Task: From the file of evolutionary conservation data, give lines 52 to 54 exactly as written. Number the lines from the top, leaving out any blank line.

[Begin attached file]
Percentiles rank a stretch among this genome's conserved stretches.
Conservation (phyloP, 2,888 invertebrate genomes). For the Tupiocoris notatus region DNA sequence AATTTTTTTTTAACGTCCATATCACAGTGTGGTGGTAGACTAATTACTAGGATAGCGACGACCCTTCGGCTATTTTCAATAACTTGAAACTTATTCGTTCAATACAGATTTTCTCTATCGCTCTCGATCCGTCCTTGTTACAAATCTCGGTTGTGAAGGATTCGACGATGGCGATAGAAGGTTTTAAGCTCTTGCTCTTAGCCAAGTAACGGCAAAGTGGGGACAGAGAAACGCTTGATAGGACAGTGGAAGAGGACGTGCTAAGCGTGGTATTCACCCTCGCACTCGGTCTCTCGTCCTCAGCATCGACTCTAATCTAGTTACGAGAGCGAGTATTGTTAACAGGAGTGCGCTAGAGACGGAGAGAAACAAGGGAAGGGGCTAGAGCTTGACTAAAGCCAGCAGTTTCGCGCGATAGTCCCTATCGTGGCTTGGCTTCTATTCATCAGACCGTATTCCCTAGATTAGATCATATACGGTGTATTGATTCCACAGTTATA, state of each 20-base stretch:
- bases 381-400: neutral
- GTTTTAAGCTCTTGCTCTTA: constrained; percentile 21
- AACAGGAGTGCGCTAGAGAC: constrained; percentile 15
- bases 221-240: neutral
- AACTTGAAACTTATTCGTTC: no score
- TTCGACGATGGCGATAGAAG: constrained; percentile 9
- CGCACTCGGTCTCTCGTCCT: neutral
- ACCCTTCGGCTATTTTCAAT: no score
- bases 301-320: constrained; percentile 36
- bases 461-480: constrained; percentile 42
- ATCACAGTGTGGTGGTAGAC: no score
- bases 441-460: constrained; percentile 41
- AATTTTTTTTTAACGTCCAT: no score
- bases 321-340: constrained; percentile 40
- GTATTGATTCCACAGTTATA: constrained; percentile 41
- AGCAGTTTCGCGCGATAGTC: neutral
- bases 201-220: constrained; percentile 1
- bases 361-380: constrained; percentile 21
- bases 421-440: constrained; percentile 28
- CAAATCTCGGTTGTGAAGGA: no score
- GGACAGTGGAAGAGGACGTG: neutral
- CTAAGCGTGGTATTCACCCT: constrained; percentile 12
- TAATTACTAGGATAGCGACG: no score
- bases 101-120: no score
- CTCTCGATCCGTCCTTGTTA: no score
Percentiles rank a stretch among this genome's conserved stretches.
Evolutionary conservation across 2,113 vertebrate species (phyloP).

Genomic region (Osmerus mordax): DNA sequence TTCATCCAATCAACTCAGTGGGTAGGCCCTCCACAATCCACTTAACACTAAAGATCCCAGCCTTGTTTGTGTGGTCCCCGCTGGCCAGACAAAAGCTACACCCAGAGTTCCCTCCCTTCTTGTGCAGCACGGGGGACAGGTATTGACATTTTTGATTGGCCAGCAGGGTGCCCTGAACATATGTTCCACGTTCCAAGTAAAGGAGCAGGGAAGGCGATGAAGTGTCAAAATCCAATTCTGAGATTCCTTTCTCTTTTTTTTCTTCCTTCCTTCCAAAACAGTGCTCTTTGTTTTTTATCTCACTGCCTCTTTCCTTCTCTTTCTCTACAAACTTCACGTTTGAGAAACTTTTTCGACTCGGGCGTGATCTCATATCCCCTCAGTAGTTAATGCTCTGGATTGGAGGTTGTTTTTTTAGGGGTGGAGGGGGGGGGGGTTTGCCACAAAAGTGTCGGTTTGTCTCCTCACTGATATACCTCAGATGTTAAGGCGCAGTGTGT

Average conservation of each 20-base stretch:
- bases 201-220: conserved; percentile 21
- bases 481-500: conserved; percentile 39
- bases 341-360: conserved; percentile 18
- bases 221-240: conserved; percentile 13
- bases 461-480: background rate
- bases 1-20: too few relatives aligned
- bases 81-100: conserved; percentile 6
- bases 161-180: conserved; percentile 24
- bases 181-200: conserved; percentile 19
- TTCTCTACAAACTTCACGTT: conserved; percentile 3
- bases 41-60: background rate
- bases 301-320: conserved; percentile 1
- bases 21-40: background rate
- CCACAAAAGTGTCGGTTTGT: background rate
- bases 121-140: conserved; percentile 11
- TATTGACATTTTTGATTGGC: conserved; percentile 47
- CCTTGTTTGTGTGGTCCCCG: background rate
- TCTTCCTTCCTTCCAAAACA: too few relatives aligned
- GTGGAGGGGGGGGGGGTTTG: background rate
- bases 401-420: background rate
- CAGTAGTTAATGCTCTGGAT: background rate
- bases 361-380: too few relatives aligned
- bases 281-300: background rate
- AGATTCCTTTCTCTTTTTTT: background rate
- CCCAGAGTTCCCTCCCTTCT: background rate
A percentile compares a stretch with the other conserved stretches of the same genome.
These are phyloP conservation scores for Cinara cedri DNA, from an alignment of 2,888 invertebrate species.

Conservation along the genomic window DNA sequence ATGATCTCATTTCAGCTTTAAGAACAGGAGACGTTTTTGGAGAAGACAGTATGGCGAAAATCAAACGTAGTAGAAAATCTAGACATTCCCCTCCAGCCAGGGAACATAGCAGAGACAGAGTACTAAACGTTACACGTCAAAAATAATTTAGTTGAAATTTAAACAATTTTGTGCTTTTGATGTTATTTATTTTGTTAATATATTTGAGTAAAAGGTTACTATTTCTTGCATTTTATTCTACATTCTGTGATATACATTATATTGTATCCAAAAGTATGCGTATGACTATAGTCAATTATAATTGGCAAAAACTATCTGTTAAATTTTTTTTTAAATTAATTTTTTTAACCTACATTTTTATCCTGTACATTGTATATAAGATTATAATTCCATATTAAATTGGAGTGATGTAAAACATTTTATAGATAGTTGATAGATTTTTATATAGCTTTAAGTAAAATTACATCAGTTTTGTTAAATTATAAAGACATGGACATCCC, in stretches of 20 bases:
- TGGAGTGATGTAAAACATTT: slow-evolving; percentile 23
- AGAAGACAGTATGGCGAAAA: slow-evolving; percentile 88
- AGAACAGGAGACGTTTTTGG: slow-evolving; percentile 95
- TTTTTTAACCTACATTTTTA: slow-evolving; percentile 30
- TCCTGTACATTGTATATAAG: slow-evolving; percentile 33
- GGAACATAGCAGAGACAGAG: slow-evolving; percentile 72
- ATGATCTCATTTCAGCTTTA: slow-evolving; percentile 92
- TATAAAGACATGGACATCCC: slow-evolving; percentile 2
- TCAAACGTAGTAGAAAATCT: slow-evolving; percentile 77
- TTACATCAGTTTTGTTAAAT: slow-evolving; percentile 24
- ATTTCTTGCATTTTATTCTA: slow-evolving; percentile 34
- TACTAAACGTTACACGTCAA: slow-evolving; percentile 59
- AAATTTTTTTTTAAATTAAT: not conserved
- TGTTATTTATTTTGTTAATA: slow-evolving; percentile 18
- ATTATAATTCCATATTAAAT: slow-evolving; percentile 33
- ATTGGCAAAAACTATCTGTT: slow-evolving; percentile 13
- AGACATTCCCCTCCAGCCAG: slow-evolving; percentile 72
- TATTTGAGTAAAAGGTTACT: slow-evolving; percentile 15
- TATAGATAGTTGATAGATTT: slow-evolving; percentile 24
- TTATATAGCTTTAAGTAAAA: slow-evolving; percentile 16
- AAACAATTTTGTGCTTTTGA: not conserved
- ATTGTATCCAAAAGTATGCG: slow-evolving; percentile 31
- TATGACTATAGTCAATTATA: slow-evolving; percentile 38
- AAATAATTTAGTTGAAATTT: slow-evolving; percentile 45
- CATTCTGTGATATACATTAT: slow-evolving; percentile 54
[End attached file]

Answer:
- CAGTAGTTAATGCTCTGGAT: background rate
- bases 361-380: too few relatives aligned
- bases 281-300: background rate